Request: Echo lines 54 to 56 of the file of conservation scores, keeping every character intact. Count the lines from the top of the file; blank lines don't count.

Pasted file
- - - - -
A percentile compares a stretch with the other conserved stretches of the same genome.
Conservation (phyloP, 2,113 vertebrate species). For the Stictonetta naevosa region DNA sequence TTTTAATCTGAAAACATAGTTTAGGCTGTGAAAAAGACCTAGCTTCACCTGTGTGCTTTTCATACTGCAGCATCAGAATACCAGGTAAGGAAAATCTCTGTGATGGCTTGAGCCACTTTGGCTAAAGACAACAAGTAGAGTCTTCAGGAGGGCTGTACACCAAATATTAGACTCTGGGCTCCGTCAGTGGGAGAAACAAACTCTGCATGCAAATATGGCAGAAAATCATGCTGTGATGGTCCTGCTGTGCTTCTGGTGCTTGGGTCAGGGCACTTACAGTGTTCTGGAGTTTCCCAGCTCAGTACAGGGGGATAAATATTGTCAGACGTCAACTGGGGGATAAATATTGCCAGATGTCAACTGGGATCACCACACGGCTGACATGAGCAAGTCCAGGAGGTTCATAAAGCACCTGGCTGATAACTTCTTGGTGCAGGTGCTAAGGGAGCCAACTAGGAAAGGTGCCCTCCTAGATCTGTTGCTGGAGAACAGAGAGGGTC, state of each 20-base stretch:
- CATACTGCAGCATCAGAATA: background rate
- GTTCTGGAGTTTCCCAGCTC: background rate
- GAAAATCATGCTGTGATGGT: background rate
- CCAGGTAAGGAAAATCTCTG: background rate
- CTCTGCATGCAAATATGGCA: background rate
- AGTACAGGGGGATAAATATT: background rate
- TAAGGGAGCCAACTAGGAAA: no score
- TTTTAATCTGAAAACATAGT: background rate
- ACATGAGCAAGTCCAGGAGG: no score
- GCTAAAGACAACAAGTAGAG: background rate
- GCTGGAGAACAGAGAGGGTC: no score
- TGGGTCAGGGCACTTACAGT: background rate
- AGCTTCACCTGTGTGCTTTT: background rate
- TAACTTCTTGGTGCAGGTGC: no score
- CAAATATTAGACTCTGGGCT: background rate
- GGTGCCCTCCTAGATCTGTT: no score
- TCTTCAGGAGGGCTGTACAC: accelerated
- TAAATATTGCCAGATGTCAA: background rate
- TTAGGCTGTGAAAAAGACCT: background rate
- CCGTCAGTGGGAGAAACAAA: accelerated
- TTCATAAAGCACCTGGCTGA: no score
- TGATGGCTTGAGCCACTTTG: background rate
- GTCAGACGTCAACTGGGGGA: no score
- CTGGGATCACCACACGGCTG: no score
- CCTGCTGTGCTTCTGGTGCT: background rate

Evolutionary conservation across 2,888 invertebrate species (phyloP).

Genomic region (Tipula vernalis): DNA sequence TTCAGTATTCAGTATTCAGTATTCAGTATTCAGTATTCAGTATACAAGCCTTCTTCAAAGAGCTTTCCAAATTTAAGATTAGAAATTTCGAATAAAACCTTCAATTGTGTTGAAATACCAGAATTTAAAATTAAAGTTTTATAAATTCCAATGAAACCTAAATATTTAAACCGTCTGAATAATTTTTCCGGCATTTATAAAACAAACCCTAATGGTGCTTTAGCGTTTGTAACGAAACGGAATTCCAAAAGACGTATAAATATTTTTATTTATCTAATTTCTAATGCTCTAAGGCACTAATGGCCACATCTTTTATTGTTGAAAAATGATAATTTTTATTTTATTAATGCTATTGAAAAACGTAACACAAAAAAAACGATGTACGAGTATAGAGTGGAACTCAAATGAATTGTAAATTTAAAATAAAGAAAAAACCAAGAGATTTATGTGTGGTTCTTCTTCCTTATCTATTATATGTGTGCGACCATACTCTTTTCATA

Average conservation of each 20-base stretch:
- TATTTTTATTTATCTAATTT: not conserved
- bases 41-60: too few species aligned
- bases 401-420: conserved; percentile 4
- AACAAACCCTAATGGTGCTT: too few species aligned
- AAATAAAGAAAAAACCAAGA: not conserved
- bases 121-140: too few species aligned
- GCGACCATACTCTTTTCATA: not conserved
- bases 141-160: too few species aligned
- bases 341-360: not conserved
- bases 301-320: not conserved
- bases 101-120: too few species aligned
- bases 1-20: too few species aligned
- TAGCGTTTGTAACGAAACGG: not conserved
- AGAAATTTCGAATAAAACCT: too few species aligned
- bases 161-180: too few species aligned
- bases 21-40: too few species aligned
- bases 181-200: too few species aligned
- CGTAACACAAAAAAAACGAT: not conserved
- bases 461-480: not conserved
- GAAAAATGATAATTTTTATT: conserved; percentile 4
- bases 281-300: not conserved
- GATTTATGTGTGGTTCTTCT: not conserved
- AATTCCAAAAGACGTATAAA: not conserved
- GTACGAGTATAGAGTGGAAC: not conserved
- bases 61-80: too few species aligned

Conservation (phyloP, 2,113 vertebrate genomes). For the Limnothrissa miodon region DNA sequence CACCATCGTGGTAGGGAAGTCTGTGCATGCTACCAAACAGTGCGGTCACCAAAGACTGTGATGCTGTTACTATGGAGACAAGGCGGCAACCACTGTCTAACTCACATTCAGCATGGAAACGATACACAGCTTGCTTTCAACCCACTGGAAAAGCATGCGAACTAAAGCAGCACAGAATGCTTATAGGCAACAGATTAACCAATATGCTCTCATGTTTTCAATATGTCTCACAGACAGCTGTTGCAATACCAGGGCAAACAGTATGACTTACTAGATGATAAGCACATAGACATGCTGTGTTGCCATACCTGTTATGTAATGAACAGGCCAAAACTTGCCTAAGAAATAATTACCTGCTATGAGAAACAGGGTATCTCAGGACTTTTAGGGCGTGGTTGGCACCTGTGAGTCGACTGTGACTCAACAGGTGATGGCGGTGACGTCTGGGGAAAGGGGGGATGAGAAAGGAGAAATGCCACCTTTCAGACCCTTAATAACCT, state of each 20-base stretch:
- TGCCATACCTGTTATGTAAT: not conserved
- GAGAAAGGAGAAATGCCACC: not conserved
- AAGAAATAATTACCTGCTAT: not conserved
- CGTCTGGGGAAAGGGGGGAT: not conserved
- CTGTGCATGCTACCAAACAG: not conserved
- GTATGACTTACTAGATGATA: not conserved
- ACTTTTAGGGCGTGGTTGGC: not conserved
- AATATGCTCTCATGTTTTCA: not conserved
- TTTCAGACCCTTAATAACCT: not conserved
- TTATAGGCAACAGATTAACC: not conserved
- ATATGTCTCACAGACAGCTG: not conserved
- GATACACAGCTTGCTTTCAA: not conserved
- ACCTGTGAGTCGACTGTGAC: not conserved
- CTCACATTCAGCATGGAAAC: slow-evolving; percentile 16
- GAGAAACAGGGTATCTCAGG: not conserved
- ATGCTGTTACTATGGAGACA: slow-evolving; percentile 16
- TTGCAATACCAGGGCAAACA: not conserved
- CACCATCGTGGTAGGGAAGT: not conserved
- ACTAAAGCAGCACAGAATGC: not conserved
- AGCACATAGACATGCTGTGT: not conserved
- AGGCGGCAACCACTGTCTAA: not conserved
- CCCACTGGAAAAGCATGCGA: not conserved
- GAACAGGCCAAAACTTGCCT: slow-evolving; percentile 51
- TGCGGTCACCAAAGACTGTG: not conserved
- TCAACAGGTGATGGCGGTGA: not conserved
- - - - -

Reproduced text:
- GTACGAGTATAGAGTGGAAC: not conserved
- bases 61-80: too few species aligned

Conservation (phyloP, 2,113 vertebrate genomes). For the Limnothrissa miodon region DNA sequence CACCATCGTGGTAGGGAAGTCTGTGCATGCTACCAAACAGTGCGGTCACCAAAGACTGTGATGCTGTTACTATGGAGACAAGGCGGCAACCACTGTCTAACTCACATTCAGCATGGAAACGATACACAGCTTGCTTTCAACCCACTGGAAAAGCATGCGAACTAAAGCAGCACAGAATGCTTATAGGCAACAGATTAACCAATATGCTCTCATGTTTTCAATATGTCTCACAGACAGCTGTTGCAATACCAGGGCAAACAGTATGACTTACTAGATGATAAGCACATAGACATGCTGTGTTGCCATACCTGTTATGTAATGAACAGGCCAAAACTTGCCTAAGAAATAATTACCTGCTATGAGAAACAGGGTATCTCAGGACTTTTAGGGCGTGGTTGGCACCTGTGAGTCGACTGTGACTCAACAGGTGATGGCGGTGACGTCTGGGGAAAGGGGGGATGAGAAAGGAGAAATGCCACCTTTCAGACCCTTAATAACCT, state of each 20-base stretch: